China's efforts to curb greenhouse gas emissions are "impressive" and are often underestimated in the United States, President Obama's top climate change ambassador said yesterday.

U.S. climate envoy Todd Stern told E&E that when major economies meet in Paris on climate change next week, they will try to bridge the gap between ambitious domestic energy agendas in some emerging nations like China and the seemingly unyielding negotiating positions that developing countries take to the U.N. global warming talks.

"If you look at what a country like China is actually doing with respect to climate change, it's quite significant," Stern said. "It's quite impressive in many ways."

China and the United States are the world's biggest global warming polluters, accounting for 47 percent of greenhouse gas emissions. The 1997 Kyoto Protocol -- to which the United States is not a party -- requires only industrialized countries to make cuts. So far, neither America nor China has been willing to reduce emissions before the other.

Advocates for a new global climate treaty in Copenhagen this year say an agreement between China and the United States is critical. Chinese negotiators, meanwhile, have remained firm in insisting that industrialized countries act first and that developing nations not be forced to make legally binding commitments.

Still, Stern said he believes Americans often wrongly assume China is not acting on climate change at all.

"In fact, they have a 20 percent energy intensity goal, they've got a significant renewable energy goal, and they've got an auto standard that is about where our brand-new ones are," Stern said, referring to the Obama administration's proposed new fuel efficiency targets of 35.5 miles per gallon by 2016.

"It's clearly not enough," he said, but added, "they've got a lot of things going on."

Read On
I suppose there might some kind of politicking behind these comments, but the reason why Stern would give false praise to the Chinese isn't abundantly clear to me. Stern may very well just be stating what he really believes or is observing.

Combatting climate change and carbon emissions seems like a great economic opportunity in addition to being the responsible thing to do. It would not be surprising to me if China and the US were to embrace fighting climate change for economic reasons more than anything else.

Developing clean energy resources could be a great way to innovate one's country out of recession. Becoming less reliant on oil, its fluxuating prices, and the shady countries that provide much of it would also be a very noble and practical goal.

Whether the adoption of an agreement to reduce carbon emissions by China, the US, and the rest of the world happens because of attempts to cultivate new economic opportunities or because of genuine concern for the environment doesn't matter too much to me. As long as some kind of action is taken, that is enough for me.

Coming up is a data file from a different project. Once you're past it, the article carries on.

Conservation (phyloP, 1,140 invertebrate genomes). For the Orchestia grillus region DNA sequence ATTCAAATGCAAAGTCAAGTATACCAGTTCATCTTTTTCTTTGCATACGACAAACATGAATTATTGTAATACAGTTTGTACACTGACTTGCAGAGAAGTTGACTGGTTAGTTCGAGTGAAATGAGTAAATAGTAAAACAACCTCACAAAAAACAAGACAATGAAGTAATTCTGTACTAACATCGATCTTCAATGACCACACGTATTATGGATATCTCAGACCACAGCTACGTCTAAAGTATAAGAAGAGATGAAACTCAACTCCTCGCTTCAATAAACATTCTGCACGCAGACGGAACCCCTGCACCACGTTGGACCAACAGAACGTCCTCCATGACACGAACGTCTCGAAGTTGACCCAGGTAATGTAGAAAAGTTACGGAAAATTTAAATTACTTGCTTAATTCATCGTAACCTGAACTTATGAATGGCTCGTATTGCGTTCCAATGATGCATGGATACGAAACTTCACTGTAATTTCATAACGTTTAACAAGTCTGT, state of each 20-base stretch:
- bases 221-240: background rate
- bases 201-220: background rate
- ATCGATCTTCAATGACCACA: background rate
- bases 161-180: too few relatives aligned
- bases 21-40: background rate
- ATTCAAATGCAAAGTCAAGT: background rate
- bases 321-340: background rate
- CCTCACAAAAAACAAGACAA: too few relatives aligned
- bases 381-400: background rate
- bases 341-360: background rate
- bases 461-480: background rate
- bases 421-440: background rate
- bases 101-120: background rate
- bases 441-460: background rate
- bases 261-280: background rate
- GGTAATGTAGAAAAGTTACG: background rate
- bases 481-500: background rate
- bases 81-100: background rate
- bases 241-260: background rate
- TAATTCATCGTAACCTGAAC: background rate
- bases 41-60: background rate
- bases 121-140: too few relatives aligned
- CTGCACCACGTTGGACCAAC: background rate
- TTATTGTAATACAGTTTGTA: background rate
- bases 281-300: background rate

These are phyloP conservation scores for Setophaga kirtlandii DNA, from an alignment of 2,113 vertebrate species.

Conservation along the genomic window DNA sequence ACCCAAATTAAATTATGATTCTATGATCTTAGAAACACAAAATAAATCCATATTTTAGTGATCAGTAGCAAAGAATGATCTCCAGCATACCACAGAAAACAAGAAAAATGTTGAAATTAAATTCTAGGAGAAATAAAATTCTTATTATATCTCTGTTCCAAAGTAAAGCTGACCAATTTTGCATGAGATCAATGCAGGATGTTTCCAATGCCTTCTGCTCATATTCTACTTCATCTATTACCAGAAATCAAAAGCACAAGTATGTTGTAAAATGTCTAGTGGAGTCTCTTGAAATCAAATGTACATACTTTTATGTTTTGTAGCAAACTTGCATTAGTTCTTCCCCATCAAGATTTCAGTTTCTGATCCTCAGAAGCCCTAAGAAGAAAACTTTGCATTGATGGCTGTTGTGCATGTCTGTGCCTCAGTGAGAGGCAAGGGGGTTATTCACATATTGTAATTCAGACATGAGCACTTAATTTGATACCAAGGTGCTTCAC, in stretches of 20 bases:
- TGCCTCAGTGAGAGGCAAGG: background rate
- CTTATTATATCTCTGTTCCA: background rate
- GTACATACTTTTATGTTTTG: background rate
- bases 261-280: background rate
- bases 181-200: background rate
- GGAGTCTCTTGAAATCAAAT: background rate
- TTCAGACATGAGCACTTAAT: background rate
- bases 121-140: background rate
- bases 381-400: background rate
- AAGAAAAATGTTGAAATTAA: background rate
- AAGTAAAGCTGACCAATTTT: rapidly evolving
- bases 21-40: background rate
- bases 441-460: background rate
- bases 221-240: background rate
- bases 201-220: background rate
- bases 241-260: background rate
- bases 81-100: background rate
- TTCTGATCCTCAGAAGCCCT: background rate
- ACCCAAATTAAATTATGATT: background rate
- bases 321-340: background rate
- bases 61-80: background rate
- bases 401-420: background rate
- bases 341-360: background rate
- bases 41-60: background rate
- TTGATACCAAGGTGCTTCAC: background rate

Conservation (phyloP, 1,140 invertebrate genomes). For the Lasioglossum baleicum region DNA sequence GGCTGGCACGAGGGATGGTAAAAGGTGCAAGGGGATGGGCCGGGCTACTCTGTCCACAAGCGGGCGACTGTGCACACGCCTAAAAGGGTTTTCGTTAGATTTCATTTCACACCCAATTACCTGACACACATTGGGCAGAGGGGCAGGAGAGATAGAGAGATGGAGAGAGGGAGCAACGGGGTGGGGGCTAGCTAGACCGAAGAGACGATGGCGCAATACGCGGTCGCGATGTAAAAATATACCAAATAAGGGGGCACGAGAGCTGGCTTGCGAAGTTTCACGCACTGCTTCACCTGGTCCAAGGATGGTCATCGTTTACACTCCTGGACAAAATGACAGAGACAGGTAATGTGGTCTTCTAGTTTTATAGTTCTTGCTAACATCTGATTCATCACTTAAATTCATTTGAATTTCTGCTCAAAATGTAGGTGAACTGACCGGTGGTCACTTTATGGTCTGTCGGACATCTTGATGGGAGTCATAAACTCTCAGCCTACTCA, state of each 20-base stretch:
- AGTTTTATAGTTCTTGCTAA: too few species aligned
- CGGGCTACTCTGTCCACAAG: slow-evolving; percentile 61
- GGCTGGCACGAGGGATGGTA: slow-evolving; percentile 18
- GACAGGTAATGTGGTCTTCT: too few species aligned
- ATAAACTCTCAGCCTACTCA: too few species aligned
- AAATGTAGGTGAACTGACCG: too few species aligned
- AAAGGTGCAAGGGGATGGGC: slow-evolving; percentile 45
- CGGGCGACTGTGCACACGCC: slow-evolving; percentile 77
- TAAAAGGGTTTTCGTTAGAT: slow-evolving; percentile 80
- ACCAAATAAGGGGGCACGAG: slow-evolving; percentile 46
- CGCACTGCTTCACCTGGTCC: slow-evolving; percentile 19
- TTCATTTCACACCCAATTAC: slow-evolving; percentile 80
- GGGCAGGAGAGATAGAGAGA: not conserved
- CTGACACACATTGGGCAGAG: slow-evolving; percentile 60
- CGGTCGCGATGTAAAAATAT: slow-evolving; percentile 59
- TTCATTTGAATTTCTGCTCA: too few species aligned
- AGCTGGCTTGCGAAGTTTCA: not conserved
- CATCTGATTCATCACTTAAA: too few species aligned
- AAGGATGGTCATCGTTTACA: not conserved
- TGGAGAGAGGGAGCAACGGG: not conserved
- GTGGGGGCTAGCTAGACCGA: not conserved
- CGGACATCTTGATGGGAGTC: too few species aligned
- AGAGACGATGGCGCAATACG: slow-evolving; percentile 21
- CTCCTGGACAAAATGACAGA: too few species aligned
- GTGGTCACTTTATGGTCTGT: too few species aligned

Thursday, May 21, 2009

A Year Older

It's time for me to update the "Who is Mark?" tab on the side of my blog. I am no longer 25 years-old. Yesterday was my 26th birthday.

Unfortunately, the proxy server I'm using to update this blog isn't equipped to let me edit that box. Oh well. I'll take care of that eventually.

I had a very satisfying birthday yesterday. Ate lunch with Qian and her parents. Rested in the afternoon. And then ate pizza, went to Xi'an's best bar (Park Qin), and then my favorite dance club (1+1) with my closest friends at night. A really great day in all facets.

Outside of my personal life and more in terms of what's going on with this blog, I still lament that Blogspot is down and I'm not going about my normal blogging activities. I think a slowing down on here might be a good thing in a way though.

I'd gotten so used to updating this blog every day that I think I was beginning to "lose sight of the forest for the trees." I'm afraid that I was getting so wrapped up in the daily minutiae of China's news, that I was losing some grips with the reality of what is really going on in this fascinating country.

The whole point of "Mark's China Blog" is to have a unique view on China and what's going on inside the country. Having a small break from my daily trawling of Google News for interesting nuggets on China will be good for me and my blog in the long-run, I think.

Right now, I'm just taking things easy and am enjoying life as much as possible in Xi'an (allergies and hay fever aside).

Bear with me as I figure out what exactly I'm doing with this blog as it remains blocked in the Middle Kingdom. Hopefully in the end I get through this latest blocking refreshed and as sharp as ever.

Monday, May 18, 2009

Photos of the Week - Xi'an Park Musicians

Here are some photos of musicians playing in a park near Heping Men in Xi'an:

There is a fair amount of random playing like this in Xi'an. It's a very cool phenomenon.

Friday, May 15, 2009

Blogspot Blocked

Blogspot has been blocked in China.

I have to assume that this has happened because the calendar is getting closer to a rather, um, sensitive date. If you don't know what I'm talking about, you will in the coming weeks.

For the record, this is the third time my blogging host has been blocked in China. was blocked in the spring of '07, sites were blocked days before the Olympics in Beijing in '08, and now Blogspot has been blocked in May of '09.